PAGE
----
The MS Song of Norway, which has just over 1,000 berths, is the sister ship of the Carousel, which Airtours acquired, also from Royal Caribbean Cruises, in October 1994.
Airtours entered the cruise business only two years ago, attempting to create a new niche market for seaborne packages priced around pounds 500.
Until then, cruises had been pitched at wealthier consumers and priced accordingly. The cheapest cruises then started at about pounds 1,400 a head.
Harry Coe, Airtours' finance director, said the company was able to offer cheap packages because its existing tour infrastructure enabled it to sell cruises at little extra cost.
The company already operates dozens of charter flights to Palma every weekend throughout the summer and, with a chain of 700 travel agents, it can run the cruise operation with a dedicated staff of only 10.
Mr Coe said: "We've not made any secret of the fact that our cruise operation has been an outstanding success since we launched it two years ago. We are carrying 100,000 people a year. It will probably rise to 150,000."
Airtours' initial plan is to operate the Song of Norway with its two other ships in the Mediterranean after the ship completes its final winter cruises for Royal Caribbean, which will lease it from Airtours until next March.
It is expected, however, that the ship will join the Carousel on winter tours to the Caribbean, which Airtours sells mainly to the Canadian market it has acquired through the purchase of two separate tour operators. The company said it had already sold 90 per cent of its cruise capacity for the 1996/97 winter season.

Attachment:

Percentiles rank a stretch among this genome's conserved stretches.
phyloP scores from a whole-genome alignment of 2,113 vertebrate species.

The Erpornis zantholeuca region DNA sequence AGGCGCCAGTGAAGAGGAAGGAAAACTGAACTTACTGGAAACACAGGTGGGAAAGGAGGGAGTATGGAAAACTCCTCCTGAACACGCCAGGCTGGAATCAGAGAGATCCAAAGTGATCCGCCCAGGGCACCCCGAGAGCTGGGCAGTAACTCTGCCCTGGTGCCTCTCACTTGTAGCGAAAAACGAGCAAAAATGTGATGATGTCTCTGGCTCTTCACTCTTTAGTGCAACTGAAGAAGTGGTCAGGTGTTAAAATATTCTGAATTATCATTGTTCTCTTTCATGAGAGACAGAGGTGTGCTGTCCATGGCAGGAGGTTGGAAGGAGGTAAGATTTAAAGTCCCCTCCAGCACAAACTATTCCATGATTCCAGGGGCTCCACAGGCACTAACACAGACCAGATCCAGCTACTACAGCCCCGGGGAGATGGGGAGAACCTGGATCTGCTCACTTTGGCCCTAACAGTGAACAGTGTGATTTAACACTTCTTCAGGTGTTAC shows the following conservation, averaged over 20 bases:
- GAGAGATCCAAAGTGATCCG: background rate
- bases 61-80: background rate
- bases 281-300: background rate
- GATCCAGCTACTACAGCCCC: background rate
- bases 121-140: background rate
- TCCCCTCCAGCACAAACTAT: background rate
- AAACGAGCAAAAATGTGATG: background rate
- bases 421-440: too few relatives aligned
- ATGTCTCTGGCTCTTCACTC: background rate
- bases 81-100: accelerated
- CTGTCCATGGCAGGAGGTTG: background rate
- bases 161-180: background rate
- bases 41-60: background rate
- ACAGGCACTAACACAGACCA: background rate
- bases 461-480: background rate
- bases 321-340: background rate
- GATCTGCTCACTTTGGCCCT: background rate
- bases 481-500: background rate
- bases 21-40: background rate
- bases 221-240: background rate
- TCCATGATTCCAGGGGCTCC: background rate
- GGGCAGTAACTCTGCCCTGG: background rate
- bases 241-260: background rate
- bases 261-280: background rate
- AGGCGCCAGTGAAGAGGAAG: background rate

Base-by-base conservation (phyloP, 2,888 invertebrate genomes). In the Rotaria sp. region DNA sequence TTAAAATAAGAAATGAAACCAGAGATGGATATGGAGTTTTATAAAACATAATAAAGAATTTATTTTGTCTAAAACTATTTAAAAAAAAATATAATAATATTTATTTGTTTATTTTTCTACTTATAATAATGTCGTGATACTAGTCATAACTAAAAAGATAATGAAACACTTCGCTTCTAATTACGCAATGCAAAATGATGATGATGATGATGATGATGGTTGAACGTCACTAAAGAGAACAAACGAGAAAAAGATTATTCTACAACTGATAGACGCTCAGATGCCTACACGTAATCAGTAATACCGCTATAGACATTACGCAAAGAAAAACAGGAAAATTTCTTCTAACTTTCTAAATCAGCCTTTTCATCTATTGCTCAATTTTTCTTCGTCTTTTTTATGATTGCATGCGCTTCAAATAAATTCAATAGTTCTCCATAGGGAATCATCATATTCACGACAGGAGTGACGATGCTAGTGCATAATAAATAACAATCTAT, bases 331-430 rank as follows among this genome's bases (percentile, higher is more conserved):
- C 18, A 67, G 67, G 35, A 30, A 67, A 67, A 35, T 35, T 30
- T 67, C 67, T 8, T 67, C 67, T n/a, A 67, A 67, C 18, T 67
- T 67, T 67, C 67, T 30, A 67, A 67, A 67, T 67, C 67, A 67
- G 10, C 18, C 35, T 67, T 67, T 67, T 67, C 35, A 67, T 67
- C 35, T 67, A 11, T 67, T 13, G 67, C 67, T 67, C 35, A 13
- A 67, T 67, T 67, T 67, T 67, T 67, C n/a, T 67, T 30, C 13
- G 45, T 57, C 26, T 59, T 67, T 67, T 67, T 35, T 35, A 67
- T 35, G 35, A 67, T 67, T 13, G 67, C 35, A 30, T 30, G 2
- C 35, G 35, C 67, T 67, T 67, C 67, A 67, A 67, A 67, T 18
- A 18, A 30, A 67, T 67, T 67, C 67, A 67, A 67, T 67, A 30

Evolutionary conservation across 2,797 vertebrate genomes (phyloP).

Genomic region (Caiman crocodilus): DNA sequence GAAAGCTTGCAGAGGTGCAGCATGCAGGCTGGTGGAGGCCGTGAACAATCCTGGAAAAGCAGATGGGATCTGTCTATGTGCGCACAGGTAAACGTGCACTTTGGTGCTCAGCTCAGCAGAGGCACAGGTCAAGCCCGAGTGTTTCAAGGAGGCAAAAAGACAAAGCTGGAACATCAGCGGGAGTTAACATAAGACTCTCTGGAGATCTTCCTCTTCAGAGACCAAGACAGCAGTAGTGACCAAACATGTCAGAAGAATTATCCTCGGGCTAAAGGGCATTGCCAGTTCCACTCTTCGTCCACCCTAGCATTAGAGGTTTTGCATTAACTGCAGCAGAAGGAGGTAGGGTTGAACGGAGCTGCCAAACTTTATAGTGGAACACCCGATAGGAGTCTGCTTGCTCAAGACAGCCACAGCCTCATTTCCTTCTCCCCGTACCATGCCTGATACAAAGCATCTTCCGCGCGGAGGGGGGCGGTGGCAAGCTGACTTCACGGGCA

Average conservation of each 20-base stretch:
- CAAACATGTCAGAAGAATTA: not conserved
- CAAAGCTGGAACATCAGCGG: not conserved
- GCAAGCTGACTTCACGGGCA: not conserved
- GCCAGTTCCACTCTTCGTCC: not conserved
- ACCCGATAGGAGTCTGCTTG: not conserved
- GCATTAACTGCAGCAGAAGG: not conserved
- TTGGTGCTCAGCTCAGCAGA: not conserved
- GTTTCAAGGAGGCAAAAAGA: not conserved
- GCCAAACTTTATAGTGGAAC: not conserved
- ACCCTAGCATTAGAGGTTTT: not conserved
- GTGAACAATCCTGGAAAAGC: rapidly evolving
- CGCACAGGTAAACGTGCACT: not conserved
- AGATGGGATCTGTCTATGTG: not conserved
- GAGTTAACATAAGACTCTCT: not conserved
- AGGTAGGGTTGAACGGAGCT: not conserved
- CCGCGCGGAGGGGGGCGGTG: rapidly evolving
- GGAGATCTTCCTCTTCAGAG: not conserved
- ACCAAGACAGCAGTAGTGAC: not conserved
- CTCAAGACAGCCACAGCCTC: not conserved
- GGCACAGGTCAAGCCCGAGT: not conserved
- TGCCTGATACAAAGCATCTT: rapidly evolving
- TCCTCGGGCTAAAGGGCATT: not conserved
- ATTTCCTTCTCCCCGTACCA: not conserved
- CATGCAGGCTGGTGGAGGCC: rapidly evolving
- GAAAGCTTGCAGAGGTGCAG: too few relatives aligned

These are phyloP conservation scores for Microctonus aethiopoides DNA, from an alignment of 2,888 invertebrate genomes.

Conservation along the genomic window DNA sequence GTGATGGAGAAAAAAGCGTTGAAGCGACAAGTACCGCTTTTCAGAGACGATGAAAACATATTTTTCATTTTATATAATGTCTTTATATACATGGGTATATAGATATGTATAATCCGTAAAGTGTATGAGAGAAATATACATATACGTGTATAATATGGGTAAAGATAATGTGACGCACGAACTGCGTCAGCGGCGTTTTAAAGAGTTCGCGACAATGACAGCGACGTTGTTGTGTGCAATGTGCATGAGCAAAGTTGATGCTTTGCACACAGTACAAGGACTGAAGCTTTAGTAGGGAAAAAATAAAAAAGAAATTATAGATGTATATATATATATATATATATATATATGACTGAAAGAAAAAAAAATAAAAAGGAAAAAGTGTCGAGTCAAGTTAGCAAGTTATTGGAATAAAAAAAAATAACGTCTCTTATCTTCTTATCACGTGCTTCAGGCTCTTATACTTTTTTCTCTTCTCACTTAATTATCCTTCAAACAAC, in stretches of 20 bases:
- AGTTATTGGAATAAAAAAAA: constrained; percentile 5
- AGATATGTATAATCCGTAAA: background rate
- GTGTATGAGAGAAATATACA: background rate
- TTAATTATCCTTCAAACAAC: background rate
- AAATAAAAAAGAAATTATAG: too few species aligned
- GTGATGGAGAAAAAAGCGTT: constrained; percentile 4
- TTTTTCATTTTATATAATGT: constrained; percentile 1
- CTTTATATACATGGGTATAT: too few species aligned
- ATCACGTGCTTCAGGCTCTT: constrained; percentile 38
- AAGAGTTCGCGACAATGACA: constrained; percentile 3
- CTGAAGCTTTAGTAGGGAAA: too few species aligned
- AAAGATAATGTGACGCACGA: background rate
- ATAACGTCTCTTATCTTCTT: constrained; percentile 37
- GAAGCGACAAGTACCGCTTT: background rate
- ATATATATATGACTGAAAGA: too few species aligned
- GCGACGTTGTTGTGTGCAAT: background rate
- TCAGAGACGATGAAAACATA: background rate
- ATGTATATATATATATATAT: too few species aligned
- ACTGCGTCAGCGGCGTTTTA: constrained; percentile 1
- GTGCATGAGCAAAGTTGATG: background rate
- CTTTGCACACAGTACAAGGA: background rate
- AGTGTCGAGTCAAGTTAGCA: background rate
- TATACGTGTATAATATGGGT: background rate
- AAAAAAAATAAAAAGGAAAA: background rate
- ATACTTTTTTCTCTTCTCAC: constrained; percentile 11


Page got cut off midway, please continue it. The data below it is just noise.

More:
Mr Coe estimated Airtours had won a quarter of the total cruise market. He also believed the company had 90 per cent of the new market for budget cruises.
Airtours faces little serious competition at the budget end of the market, although Thomson entered the cruise business this summer by chartering a ship in the Mediterranean.
Airtours' latest acquisition comes at the end of a week in which the company, in line with other tour operators, reduced capacity and increased the price of late summer package holidays by about pounds 20 to pounds 30 a person.
Airtours led the industry into capacity cuts of about 15 per cent this summer, reducing the number of available holidays from about 10 million to 8.5 million.
That move followed a disastrous 1995 in which overcapacity forced the main operators to slash prices at the end of the summer season simply to cover costs. The result was a collapse of margins and profits.Reuse content